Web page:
Chemical warfare

Using poison gas or other toxins in war

Part of a series on
Chemical agents
Lethal agents
Blood
  • Cyanogen chloride (CK)
  • Hydrogen cyanide (AC)
  • Arsine (SA)
Blister
  • Ethyldichloroarsine (ED)
  • Methyldichloroarsine (MD)
  • Phenyldichloroarsine (PD)
  • Lewisite (L)
  • Mustard gas
    (HD H HT HL HQ)
  • Nitrogen mustard
    • HN1
    • HN2
    • HN3
Nerve
G-agents
  • Tabun (GA)
  • Sarin (GB)
  • Chlorosarin (GC)
  • Soman (GD)
  • Ethylsarin (GE)
  • Cyclosarin (GF)
  • GV
V-agents
  • EA-3148
  • V-sub x/GD-7,
  • VE
  • VG
  • VM
  • VP
  • VR
  • VS
  • VX
Novichok agents
Incapacitating agents
Riot-control (RCAs)
  • v
  • t
  • e
Weapons of mass destruction
WMD world map.svg
By type
By country
Proliferation
Treaties
  • Category
  • v
  • t
  • e

Chemical warfare (CW) involves using the toxic properties of chemical substances as weapons. This type of warfare is distinct from nuclear warfare, biological warfare and radiological warfare, which together make up CBRN, the military acronym for chemical, biological, radiological, and nuclear (warfare or weapons), all of which are considered "weapons of mass destruction" (WMDs), a term that contrasts with conventional weapons.

The use of chemical weapons is prohibited under customary international humanitarian law.[1]

Definition

Chemical warfare is different from the use of conventional weapons or nuclear weapons because the destructive effects of chemical weapons are not primarily due to any explosive force. The offensive use of living organisms (such as anthrax) is considered biological warfare rather than chemical warfare; however, the use of nonliving toxic products produced by living organisms (e.g. toxins such as botulinum toxin, ricin, and saxitoxin) is considered chemical warfare under the provisions of the Chemical Weapons Convention (CWC). Under this convention, any toxic chemical, regardless of its origin, is considered a chemical weapon unless it is used for purposes that are not prohibited (an important legal definition known as the General Purpose Criterion).[2]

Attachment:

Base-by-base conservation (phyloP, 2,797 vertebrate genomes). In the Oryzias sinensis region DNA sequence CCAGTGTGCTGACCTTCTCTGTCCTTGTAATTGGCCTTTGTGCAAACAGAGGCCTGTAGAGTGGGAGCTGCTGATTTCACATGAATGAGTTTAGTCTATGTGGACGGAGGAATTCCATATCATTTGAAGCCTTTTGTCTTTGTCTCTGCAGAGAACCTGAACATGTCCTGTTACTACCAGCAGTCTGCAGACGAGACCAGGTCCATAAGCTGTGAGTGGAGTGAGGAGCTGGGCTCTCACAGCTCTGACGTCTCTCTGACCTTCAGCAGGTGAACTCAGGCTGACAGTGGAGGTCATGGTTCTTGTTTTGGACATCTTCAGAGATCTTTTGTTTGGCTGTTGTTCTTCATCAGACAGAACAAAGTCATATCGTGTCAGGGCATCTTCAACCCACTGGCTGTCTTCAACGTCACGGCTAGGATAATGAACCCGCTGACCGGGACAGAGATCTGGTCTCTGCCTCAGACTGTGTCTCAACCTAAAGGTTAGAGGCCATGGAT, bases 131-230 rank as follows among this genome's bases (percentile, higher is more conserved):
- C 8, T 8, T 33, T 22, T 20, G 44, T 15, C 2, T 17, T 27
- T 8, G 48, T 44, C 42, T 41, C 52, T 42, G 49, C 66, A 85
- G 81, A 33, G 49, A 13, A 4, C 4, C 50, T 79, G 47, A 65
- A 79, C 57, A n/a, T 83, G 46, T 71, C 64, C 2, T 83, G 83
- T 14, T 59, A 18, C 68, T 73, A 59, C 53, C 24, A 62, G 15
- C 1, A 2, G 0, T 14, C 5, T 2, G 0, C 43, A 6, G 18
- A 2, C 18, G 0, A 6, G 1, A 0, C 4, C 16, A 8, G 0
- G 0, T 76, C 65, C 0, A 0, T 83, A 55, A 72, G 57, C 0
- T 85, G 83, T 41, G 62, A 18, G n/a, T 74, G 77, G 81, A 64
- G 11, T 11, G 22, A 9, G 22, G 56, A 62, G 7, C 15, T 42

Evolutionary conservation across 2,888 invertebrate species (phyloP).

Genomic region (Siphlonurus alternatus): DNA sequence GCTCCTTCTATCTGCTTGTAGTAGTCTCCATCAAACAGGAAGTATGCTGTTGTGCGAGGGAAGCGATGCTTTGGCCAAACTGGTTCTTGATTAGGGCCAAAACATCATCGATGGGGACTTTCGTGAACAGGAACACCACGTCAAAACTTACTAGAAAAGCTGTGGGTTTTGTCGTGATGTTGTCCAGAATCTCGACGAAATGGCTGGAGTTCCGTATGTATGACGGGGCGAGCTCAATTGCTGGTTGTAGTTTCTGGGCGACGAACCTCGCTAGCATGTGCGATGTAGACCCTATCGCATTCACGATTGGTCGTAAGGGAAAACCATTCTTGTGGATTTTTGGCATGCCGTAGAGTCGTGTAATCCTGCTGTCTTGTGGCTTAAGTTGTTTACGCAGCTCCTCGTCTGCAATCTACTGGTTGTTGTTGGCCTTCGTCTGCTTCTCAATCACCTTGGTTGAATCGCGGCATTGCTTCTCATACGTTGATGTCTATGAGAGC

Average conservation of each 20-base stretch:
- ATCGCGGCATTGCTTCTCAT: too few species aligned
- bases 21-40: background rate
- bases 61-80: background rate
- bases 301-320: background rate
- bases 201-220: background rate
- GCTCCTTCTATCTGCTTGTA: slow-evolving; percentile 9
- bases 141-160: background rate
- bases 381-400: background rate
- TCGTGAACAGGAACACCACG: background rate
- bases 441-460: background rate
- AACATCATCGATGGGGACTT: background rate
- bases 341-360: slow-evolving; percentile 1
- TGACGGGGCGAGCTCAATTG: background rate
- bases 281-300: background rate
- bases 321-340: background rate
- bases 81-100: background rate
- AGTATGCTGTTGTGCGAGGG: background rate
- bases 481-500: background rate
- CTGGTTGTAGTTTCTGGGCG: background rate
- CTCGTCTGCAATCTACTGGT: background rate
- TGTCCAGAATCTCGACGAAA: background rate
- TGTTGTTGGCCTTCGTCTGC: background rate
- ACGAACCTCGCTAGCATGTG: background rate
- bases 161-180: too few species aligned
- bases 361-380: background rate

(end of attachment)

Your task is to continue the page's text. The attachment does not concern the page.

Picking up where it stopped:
About 70 different chemicals have been used or stockpiled as chemical warfare agents during the 20th century. The entire class known as Lethal Unitary Chemical Agents and Munitions have been scheduled for elimination by the CWC.[3]

Under the convention, chemicals that are toxic enough to be used as chemical weapons, or that may be used to manufacture such chemicals, are divided into three groups according to their purpose and treatment:

  • Schedule 1 – Have few, if any, legitimate uses. These may only be produced or used for research, medical, pharmaceutical or protective purposes (i.e. testing of chemical weapons sensors and protective clothing). Examples include nerve agents, ricin, lewisite and mustard gas. Any production over 100 g must be reported to the OPCW and a country can have a stockpile of no more than one tonne of these chemicals.[citation needed]
  • Schedule 2 – Have no large-scale industrial uses, but may have legitimate small-scale uses. Examples include dimethyl methylphosphonate, a precursor to sarin also used as a flame retardant, and thiodiglycol, a precursor chemical used in the manufacture of mustard gas but also widely used as a solvent in inks.
  • Schedule 3 – Have legitimate large-scale industrial uses. Examples include phosgene and chloropicrin. Both have been used as chemical weapons but phosgene is an important precursor in the manufacture of plastics and chloropicrin is used as a fumigant. The OPCW must be notified of, and may inspect, any plant producing more than 30 tons per year.

History

Men walk in a line with hands on each other's backs
John Singer Sargent's iconic World War I painting: Gassed, showing blind casualties on a battlefield after a mustard gas attack